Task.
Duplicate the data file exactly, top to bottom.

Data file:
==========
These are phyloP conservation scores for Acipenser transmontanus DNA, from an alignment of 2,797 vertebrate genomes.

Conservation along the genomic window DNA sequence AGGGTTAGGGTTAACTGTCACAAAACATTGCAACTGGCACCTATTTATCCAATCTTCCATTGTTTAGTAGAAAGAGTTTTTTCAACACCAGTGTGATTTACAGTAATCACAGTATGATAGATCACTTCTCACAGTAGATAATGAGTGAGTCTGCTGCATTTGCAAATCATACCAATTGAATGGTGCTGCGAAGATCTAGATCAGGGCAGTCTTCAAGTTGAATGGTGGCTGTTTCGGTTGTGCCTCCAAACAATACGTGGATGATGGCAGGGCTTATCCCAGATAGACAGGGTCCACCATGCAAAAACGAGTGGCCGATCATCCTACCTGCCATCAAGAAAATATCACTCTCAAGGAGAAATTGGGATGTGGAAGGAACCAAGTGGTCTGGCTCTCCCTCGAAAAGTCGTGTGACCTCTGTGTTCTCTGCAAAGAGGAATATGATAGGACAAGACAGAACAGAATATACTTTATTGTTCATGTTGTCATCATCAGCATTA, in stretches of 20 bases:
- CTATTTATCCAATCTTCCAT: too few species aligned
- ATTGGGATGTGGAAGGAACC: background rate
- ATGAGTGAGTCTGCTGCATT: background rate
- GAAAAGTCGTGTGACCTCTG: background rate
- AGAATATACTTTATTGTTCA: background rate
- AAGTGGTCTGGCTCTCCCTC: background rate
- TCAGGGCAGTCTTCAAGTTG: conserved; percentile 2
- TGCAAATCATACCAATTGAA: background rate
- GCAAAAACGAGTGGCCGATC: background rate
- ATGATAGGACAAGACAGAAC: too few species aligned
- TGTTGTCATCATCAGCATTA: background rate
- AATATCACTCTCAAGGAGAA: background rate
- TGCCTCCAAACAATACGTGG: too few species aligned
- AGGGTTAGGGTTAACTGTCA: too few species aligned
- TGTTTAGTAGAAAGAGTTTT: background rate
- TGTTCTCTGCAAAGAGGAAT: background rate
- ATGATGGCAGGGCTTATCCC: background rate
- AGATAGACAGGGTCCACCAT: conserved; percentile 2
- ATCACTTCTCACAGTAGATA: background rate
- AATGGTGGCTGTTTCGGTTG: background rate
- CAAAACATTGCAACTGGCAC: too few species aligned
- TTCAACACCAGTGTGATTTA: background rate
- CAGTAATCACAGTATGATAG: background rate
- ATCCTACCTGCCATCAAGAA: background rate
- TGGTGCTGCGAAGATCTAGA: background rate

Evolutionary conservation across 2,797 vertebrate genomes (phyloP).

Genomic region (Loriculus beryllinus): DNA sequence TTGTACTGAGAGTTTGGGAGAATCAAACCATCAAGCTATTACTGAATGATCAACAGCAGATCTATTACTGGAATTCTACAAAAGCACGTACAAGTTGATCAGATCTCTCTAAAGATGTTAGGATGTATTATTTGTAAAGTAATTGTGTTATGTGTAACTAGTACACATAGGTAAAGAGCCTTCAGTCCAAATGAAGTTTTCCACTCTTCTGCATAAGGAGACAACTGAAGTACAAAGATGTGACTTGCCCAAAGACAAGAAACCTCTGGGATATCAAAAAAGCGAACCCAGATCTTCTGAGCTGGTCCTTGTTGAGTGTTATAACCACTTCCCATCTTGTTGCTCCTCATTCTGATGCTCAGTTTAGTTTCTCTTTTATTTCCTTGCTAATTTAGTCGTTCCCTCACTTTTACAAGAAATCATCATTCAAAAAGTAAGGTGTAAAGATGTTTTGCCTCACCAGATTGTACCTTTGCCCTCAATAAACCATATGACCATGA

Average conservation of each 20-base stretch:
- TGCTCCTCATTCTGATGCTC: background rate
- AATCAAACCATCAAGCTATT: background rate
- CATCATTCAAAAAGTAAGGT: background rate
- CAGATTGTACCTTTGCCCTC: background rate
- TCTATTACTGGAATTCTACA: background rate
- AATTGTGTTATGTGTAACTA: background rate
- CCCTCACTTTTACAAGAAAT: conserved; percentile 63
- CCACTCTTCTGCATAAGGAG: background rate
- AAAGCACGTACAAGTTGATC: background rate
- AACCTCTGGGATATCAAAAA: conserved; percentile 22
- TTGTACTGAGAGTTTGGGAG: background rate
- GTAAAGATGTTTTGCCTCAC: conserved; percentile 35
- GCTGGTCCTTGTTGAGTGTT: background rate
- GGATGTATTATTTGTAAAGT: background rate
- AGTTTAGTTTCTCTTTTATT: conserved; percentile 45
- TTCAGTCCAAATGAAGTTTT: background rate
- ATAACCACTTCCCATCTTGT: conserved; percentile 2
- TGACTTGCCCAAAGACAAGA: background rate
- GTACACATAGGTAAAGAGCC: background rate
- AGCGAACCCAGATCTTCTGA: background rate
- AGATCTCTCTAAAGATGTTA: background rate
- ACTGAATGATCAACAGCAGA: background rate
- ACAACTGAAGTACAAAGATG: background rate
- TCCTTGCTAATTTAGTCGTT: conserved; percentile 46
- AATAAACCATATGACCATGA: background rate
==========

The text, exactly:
These are phyloP conservation scores for Acipenser transmontanus DNA, from an alignment of 2,797 vertebrate genomes.

Conservation along the genomic window DNA sequence AGGGTTAGGGTTAACTGTCACAAAACATTGCAACTGGCACCTATTTATCCAATCTTCCATTGTTTAGTAGAAAGAGTTTTTTCAACACCAGTGTGATTTACAGTAATCACAGTATGATAGATCACTTCTCACAGTAGATAATGAGTGAGTCTGCTGCATTTGCAAATCATACCAATTGAATGGTGCTGCGAAGATCTAGATCAGGGCAGTCTTCAAGTTGAATGGTGGCTGTTTCGGTTGTGCCTCCAAACAATACGTGGATGATGGCAGGGCTTATCCCAGATAGACAGGGTCCACCATGCAAAAACGAGTGGCCGATCATCCTACCTGCCATCAAGAAAATATCACTCTCAAGGAGAAATTGGGATGTGGAAGGAACCAAGTGGTCTGGCTCTCCCTCGAAAAGTCGTGTGACCTCTGTGTTCTCTGCAAAGAGGAATATGATAGGACAAGACAGAACAGAATATACTTTATTGTTCATGTTGTCATCATCAGCATTA, in stretches of 20 bases:
- CTATTTATCCAATCTTCCAT: too few species aligned
- ATTGGGATGTGGAAGGAACC: background rate
- ATGAGTGAGTCTGCTGCATT: background rate
- GAAAAGTCGTGTGACCTCTG: background rate
- AGAATATACTTTATTGTTCA: background rate
- AAGTGGTCTGGCTCTCCCTC: background rate
- TCAGGGCAGTCTTCAAGTTG: conserved; percentile 2
- TGCAAATCATACCAATTGAA: background rate
- GCAAAAACGAGTGGCCGATC: background rate
- ATGATAGGACAAGACAGAAC: too few species aligned
- TGTTGTCATCATCAGCATTA: background rate
- AATATCACTCTCAAGGAGAA: background rate
- TGCCTCCAAACAATACGTGG: too few species aligned
- AGGGTTAGGGTTAACTGTCA: too few species aligned
- TGTTTAGTAGAAAGAGTTTT: background rate
- TGTTCTCTGCAAAGAGGAAT: background rate
- ATGATGGCAGGGCTTATCCC: background rate
- AGATAGACAGGGTCCACCAT: conserved; percentile 2
- ATCACTTCTCACAGTAGATA: background rate
- AATGGTGGCTGTTTCGGTTG: background rate
- CAAAACATTGCAACTGGCAC: too few species aligned
- TTCAACACCAGTGTGATTTA: background rate
- CAGTAATCACAGTATGATAG: background rate
- ATCCTACCTGCCATCAAGAA: background rate
- TGGTGCTGCGAAGATCTAGA: background rate

Evolutionary conservation across 2,797 vertebrate genomes (phyloP).

Genomic region (Loriculus beryllinus): DNA sequence TTGTACTGAGAGTTTGGGAGAATCAAACCATCAAGCTATTACTGAATGATCAACAGCAGATCTATTACTGGAATTCTACAAAAGCACGTACAAGTTGATCAGATCTCTCTAAAGATGTTAGGATGTATTATTTGTAAAGTAATTGTGTTATGTGTAACTAGTACACATAGGTAAAGAGCCTTCAGTCCAAATGAAGTTTTCCACTCTTCTGCATAAGGAGACAACTGAAGTACAAAGATGTGACTTGCCCAAAGACAAGAAACCTCTGGGATATCAAAAAAGCGAACCCAGATCTTCTGAGCTGGTCCTTGTTGAGTGTTATAACCACTTCCCATCTTGTTGCTCCTCATTCTGATGCTCAGTTTAGTTTCTCTTTTATTTCCTTGCTAATTTAGTCGTTCCCTCACTTTTACAAGAAATCATCATTCAAAAAGTAAGGTGTAAAGATGTTTTGCCTCACCAGATTGTACCTTTGCCCTCAATAAACCATATGACCATGA

Average conservation of each 20-base stretch:
- TGCTCCTCATTCTGATGCTC: background rate
- AATCAAACCATCAAGCTATT: background rate
- CATCATTCAAAAAGTAAGGT: background rate
- CAGATTGTACCTTTGCCCTC: background rate
- TCTATTACTGGAATTCTACA: background rate
- AATTGTGTTATGTGTAACTA: background rate
- CCCTCACTTTTACAAGAAAT: conserved; percentile 63
- CCACTCTTCTGCATAAGGAG: background rate
- AAAGCACGTACAAGTTGATC: background rate
- AACCTCTGGGATATCAAAAA: conserved; percentile 22
- TTGTACTGAGAGTTTGGGAG: background rate
- GTAAAGATGTTTTGCCTCAC: conserved; percentile 35
- GCTGGTCCTTGTTGAGTGTT: background rate
- GGATGTATTATTTGTAAAGT: background rate
- AGTTTAGTTTCTCTTTTATT: conserved; percentile 45
- TTCAGTCCAAATGAAGTTTT: background rate
- ATAACCACTTCCCATCTTGT: conserved; percentile 2
- TGACTTGCCCAAAGACAAGA: background rate
- GTACACATAGGTAAAGAGCC: background rate
- AGCGAACCCAGATCTTCTGA: background rate
- AGATCTCTCTAAAGATGTTA: background rate
- ACTGAATGATCAACAGCAGA: background rate
- ACAACTGAAGTACAAAGATG: background rate
- TCCTTGCTAATTTAGTCGTT: conserved; percentile 46
- AATAAACCATATGACCATGA: background rate